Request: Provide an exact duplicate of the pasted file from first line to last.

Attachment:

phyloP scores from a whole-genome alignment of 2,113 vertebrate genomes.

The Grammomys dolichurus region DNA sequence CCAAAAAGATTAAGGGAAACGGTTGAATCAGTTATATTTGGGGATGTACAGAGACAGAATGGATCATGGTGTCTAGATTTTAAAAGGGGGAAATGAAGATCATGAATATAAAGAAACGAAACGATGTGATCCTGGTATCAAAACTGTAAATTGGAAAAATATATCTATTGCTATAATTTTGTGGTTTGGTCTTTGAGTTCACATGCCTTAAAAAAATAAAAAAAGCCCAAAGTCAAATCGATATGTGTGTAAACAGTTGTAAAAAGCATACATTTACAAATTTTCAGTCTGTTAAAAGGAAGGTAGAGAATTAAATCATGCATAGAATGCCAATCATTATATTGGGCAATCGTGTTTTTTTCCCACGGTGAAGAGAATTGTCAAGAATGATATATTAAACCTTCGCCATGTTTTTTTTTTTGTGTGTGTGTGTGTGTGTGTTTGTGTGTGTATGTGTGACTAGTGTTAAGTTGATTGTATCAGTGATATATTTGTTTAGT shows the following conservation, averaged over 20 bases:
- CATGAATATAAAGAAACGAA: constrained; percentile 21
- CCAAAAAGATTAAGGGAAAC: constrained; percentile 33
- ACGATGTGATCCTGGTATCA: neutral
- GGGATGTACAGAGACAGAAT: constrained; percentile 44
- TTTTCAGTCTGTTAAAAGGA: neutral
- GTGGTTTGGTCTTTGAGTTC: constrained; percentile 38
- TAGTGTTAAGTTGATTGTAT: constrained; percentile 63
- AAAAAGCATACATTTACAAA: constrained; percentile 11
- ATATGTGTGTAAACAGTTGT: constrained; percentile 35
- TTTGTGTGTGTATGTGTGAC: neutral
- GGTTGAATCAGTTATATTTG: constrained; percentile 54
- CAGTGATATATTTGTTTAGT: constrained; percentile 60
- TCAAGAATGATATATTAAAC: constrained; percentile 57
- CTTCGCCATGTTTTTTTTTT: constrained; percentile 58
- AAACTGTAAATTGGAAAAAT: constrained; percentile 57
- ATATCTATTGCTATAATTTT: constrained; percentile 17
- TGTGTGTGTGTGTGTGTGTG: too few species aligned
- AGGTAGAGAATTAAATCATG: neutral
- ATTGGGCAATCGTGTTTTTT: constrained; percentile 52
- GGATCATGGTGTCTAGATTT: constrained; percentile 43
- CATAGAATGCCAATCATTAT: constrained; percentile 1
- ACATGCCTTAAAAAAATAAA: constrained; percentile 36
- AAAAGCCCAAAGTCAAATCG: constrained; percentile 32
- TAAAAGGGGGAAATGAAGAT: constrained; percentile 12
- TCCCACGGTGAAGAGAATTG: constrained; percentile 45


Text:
phyloP scores from a whole-genome alignment of 2,113 vertebrate genomes.

The Grammomys dolichurus region DNA sequence CCAAAAAGATTAAGGGAAACGGTTGAATCAGTTATATTTGGGGATGTACAGAGACAGAATGGATCATGGTGTCTAGATTTTAAAAGGGGGAAATGAAGATCATGAATATAAAGAAACGAAACGATGTGATCCTGGTATCAAAACTGTAAATTGGAAAAATATATCTATTGCTATAATTTTGTGGTTTGGTCTTTGAGTTCACATGCCTTAAAAAAATAAAAAAAGCCCAAAGTCAAATCGATATGTGTGTAAACAGTTGTAAAAAGCATACATTTACAAATTTTCAGTCTGTTAAAAGGAAGGTAGAGAATTAAATCATGCATAGAATGCCAATCATTATATTGGGCAATCGTGTTTTTTTCCCACGGTGAAGAGAATTGTCAAGAATGATATATTAAACCTTCGCCATGTTTTTTTTTTTGTGTGTGTGTGTGTGTGTGTTTGTGTGTGTATGTGTGACTAGTGTTAAGTTGATTGTATCAGTGATATATTTGTTTAGT shows the following conservation, averaged over 20 bases:
- CATGAATATAAAGAAACGAA: constrained; percentile 21
- CCAAAAAGATTAAGGGAAAC: constrained; percentile 33
- ACGATGTGATCCTGGTATCA: neutral
- GGGATGTACAGAGACAGAAT: constrained; percentile 44
- TTTTCAGTCTGTTAAAAGGA: neutral
- GTGGTTTGGTCTTTGAGTTC: constrained; percentile 38
- TAGTGTTAAGTTGATTGTAT: constrained; percentile 63
- AAAAAGCATACATTTACAAA: constrained; percentile 11
- ATATGTGTGTAAACAGTTGT: constrained; percentile 35
- TTTGTGTGTGTATGTGTGAC: neutral
- GGTTGAATCAGTTATATTTG: constrained; percentile 54
- CAGTGATATATTTGTTTAGT: constrained; percentile 60
- TCAAGAATGATATATTAAAC: constrained; percentile 57
- CTTCGCCATGTTTTTTTTTT: constrained; percentile 58
- AAACTGTAAATTGGAAAAAT: constrained; percentile 57
- ATATCTATTGCTATAATTTT: constrained; percentile 17
- TGTGTGTGTGTGTGTGTGTG: too few species aligned
- AGGTAGAGAATTAAATCATG: neutral
- ATTGGGCAATCGTGTTTTTT: constrained; percentile 52
- GGATCATGGTGTCTAGATTT: constrained; percentile 43
- CATAGAATGCCAATCATTAT: constrained; percentile 1
- ACATGCCTTAAAAAAATAAA: constrained; percentile 36
- AAAAGCCCAAAGTCAAATCG: constrained; percentile 32
- TAAAAGGGGGAAATGAAGAT: constrained; percentile 12
- TCCCACGGTGAAGAGAATTG: constrained; percentile 45